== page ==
Fracture Risk Tool

The fracture risk assessment tool (FRAX) was developed to predict an individual’s 10‐year probability; of major osteoporotic fracture and hip fracture from readily assessed clinical risk factors (age, sex, body mass index [BMI]; dichotomized risk factors comprising prior fragility fracture, parental history of hip fracture, current tobacco smoking, ever use of long‐term oral glucocorticoid use, rheumatoid arthritis, high alcohol intake, recommendations, making it the most widely used fracture prediction tool worldwide.

Women with hormone receptor

Although initially developed for use in the general population; there is increasing interest in the application of FRAX to individuals with special conditions. Breast cancer is the most common cancer of women globally. AI therapy is to reduce the risk of cancer recurrence in postmenopausal women with hormone receptor-positive; breast cancer but has reported increasing bone turnover, bone loss, and fracture risk.

Concomitant bisphosphonate therapy and more recently denosumab are therapeutic options to prevent bone loss in AI users. Although one position paper has offered guidance on prevention of bone loss and fractures in postmenopausal women treated with AI for breast cancer that incorporates FRAX in the algorithm; the authors highlight concerns that FRAX was not designed to assess fracture risk in this setting and its accuracy is unknown.

Therefore given the uncertainty regarding the application of FRAX in AI users; they examined the performance of FRAX in routine clinical practice using a large clinical registry of BMD results for the province of Manitoba, Canada. This registry allowed us to identify and compare women initiating AI therapy for breast cancer, women with breast cancer not receiving AI therapy, and women from the general population without breast cancer.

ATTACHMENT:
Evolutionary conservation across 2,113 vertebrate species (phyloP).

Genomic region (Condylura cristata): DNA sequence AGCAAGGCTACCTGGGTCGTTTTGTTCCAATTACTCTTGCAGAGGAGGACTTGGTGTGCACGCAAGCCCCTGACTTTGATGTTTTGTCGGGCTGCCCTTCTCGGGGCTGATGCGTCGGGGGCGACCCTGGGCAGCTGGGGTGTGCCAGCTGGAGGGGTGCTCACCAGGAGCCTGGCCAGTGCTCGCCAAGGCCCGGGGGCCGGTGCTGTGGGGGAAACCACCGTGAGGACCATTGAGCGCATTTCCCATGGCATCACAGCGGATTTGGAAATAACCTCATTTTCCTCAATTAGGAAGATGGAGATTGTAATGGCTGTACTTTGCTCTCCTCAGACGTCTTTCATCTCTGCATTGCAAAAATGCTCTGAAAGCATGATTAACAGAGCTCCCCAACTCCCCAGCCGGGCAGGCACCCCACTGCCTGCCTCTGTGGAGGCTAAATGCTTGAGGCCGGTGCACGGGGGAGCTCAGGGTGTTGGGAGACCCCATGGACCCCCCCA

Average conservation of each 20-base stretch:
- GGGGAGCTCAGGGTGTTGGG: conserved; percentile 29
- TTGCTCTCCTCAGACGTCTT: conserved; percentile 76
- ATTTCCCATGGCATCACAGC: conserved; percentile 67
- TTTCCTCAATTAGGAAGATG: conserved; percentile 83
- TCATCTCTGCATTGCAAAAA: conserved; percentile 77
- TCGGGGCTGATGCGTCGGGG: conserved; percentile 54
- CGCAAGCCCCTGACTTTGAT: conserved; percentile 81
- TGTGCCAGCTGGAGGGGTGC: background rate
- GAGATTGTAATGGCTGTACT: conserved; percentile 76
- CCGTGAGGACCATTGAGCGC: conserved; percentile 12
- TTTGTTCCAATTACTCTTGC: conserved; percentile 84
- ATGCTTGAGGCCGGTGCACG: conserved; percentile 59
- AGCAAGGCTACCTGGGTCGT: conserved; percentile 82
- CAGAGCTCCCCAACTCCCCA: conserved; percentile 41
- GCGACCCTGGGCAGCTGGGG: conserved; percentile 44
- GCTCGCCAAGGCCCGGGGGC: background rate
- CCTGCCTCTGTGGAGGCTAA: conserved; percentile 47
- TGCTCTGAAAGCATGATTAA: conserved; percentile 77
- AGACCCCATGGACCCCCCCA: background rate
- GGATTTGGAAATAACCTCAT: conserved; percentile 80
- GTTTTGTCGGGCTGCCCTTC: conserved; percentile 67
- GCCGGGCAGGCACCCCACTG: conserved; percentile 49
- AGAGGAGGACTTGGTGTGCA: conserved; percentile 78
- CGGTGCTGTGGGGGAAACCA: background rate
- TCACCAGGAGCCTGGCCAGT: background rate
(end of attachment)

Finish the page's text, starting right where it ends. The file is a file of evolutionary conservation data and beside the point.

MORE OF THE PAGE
Determining fracture risk

The FRAX tool takes into account certain factors to determine the risk of bone fracture in the general population. In a Journal of Bone and Mineral Research study; the tool was effective at determining fracture risk for women with breast cancer who treated with aromatase inhibitors; which cause accelerated bone loss when combined with bone mineral density measurements.
However, the results also question the practice of considering aromatase inhibitors a “secondary cause of osteoporosis” when the FRAX tool is used without bone mineral density; because this can lead to overestimation of fracture risk. Nonetheless, it is very important to determine fracture risk in women receiving aromatase inhibitor therapy; who will most likely experience bone loss during treatment.
“They hope that our data will help to inform clinical guidelines regarding fracture risk assessment in women with breast cancer; and the incorporation of FRAX in management algorithms of those receiving aromatase inhibitors,” said lead author Dr. William D. Leslie, of the University of Manitoba, in Canada.